Fatty liver disease and keto: 5 things to know
Although NAFLD can have dire consequences, it can potentially be improved — and in some cases even reversed — with a keto or low-carb approach. In this guide, we’ll tell you how.
Keto diets are potentially beneficial for people with NAFLD because they can:
- Reduce liver fat
- Decrease insulin levels
- Help reverse the disease process
- Suppress appetite, promote weight loss, and improve heart health markers
- Provide a healthy, satisfying way of eating that can be maintained long term
What is nonalcoholic fatty liver disease (NAFLD)?In nonalcoholic fatty liver disease (NAFLD), too much fat is stored in the liver. Although everyone has a little fat in their liver, fat makes up more than 5% of the liver in people with fatty liver disease. 3 In the past, fatty liver was seen almost exclusively in people who regularly consumed large amounts of alcohol, but today factors other than alcohol are the leading cause, hence the name NAFLD. One of the criteria for NAFLD is having a fatty liver but averaging less than two alcoholic beverages (20-30 grams of alcohol) per day.4 Nonalcoholic hepatic steatosis, known more simply as nonalcoholic fatty liver, is the earliest stage of NAFLD. In some people, the disease remains at this stage and never progresses. Although they experience metabolic issues related to excess liver fat, they don’t sustain significant liver damage.
But in 25-30% of all cases, fatty liver progresses to a more serious condition known as non-alcoholic steatohepatitis (NASH), in which the liver cells become inflamed and injured. When the liver attempts to repair these damaged cells, scar tissue forms, resulting in a condition called fibrosis.5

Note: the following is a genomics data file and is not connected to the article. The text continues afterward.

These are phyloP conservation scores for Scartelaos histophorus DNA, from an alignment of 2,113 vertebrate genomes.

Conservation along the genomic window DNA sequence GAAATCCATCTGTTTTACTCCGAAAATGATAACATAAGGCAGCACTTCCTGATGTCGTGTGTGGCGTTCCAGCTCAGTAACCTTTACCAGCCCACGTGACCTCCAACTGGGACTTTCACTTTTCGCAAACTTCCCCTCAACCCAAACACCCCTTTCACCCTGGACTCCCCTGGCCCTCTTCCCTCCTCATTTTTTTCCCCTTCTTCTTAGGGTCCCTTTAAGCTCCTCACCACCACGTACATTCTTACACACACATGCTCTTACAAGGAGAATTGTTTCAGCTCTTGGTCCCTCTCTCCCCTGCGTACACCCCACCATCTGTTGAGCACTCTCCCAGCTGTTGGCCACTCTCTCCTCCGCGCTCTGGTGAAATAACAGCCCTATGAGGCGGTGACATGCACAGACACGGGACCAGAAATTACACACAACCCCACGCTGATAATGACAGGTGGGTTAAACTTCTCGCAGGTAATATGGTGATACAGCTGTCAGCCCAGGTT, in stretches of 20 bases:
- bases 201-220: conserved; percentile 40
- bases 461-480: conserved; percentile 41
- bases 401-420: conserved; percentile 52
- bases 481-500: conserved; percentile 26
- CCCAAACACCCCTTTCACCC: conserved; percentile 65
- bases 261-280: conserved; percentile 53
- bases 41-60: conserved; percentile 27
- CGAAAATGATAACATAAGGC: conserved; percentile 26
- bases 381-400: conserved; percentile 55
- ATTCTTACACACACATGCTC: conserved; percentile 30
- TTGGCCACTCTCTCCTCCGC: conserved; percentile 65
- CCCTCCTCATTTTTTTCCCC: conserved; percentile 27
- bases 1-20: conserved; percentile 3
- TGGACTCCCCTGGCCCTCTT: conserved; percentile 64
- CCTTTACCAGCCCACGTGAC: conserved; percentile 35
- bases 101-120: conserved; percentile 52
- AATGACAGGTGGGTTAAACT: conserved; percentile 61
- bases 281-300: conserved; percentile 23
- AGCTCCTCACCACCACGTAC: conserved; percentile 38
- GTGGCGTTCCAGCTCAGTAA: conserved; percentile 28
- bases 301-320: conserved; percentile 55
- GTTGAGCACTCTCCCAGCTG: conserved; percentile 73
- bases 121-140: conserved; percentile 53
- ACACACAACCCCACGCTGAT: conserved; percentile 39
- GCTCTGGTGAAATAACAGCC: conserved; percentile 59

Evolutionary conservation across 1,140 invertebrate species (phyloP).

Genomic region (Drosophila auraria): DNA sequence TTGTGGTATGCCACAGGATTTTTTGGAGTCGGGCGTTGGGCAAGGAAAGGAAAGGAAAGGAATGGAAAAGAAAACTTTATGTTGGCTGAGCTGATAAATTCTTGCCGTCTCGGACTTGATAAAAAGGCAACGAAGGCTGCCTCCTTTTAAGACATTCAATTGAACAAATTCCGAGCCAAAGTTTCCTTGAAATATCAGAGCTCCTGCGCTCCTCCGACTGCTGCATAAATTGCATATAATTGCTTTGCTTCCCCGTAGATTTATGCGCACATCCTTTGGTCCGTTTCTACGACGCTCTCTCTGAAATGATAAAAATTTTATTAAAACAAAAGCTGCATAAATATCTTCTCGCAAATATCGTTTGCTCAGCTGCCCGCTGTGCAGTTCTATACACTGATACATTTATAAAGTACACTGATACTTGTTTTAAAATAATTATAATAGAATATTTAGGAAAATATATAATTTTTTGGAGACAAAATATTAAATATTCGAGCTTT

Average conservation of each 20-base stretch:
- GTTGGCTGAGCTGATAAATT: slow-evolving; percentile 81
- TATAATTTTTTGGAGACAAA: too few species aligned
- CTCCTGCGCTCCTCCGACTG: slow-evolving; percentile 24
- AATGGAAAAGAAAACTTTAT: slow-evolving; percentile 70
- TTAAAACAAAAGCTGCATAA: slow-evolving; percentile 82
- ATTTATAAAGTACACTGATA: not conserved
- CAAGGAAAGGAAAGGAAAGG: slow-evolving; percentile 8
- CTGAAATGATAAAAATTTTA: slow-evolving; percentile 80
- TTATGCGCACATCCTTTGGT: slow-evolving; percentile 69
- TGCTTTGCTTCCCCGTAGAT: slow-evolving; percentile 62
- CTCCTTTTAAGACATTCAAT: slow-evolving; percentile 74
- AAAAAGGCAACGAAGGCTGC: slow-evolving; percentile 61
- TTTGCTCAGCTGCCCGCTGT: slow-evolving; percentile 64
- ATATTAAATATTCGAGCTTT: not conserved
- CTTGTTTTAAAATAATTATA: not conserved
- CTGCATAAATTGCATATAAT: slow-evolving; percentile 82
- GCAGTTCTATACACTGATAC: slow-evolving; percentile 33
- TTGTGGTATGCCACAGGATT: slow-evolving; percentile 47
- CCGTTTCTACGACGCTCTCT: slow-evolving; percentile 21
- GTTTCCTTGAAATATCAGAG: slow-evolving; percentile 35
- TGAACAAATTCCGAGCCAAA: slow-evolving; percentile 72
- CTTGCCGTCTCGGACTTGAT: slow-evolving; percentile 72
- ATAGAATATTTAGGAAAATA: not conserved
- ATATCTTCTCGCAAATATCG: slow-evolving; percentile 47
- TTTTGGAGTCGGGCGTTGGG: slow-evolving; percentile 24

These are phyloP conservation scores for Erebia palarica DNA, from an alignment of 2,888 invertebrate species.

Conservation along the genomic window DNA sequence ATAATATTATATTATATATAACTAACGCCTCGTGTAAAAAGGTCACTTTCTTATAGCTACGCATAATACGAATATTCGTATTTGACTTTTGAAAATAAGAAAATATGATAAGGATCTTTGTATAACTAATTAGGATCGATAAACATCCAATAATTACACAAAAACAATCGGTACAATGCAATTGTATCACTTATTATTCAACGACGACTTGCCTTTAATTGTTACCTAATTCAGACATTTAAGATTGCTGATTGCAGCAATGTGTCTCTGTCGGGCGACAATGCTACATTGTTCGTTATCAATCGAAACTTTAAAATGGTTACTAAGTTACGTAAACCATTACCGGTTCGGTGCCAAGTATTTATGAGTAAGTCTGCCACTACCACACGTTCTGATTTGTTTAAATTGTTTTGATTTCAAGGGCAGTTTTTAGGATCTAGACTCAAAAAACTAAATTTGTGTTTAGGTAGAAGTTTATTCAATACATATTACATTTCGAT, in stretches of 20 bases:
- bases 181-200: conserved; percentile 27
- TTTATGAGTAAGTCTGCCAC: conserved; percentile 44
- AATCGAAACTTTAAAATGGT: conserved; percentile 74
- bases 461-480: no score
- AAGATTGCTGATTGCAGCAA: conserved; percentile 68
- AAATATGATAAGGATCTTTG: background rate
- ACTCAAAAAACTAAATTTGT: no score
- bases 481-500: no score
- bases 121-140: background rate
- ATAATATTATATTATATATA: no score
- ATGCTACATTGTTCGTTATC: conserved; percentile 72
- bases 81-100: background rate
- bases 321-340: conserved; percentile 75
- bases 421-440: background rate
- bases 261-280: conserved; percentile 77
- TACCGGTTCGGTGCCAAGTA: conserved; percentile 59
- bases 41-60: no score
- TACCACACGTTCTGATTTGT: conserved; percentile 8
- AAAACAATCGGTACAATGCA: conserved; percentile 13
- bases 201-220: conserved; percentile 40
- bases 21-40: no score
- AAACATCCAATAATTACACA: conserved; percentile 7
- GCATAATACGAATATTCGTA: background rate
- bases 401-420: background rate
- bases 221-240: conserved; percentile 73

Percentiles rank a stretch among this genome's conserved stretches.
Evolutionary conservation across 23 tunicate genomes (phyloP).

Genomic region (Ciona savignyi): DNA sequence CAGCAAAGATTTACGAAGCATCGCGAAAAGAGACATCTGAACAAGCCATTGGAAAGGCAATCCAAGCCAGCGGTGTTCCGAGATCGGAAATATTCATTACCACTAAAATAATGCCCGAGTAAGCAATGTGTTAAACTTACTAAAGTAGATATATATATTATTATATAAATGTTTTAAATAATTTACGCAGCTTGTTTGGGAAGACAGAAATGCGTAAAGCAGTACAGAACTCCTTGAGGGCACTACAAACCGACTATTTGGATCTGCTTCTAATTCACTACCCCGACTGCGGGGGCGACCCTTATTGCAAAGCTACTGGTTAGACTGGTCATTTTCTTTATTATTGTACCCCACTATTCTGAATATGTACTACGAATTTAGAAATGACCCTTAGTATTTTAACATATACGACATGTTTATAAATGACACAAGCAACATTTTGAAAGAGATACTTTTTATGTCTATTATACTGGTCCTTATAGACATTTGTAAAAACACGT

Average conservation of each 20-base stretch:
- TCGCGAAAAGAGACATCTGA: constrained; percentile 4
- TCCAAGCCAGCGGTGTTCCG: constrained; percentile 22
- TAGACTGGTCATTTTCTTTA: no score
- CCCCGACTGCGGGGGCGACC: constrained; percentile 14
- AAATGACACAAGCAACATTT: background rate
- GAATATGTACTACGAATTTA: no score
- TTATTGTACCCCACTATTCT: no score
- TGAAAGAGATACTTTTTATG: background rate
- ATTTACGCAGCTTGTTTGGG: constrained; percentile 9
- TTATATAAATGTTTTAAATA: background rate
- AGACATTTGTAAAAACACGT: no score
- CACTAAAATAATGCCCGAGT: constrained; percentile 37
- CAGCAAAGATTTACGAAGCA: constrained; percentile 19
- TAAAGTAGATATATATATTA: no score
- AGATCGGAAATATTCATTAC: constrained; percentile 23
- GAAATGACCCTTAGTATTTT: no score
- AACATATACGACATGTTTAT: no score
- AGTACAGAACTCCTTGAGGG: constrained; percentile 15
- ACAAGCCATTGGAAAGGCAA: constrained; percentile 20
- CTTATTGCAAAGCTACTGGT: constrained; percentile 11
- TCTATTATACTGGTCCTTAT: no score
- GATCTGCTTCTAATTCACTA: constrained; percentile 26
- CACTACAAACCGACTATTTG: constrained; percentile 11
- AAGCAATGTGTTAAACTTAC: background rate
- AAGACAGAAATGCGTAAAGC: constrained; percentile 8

Eventually, about 20% of NASH cases may progress to cirrhosis — end-stage, irreversible liver disease that usually results in liver failure.
While only a portion of all NAFLD cases progress to NASH and then cirrhosis, non-progressing NAFLD can still be a health problem. NAFLD has been linked to increased risk of heart disease and type 2 diabetes.6
Unfortunately, many people aren’t aware they have NAFLD because symptoms like abdominal swelling, loss of appetite, and jaundice usually don’t develop until the disease is well advanced.
What causes NAFLD?
Several things can contribute to the development of NAFLD. These include:
- Excess energy intake: Eating more calories than needed may lead to excess fat accumulation in the liver — and research suggests this can happen no matter what type of food is over consumed.7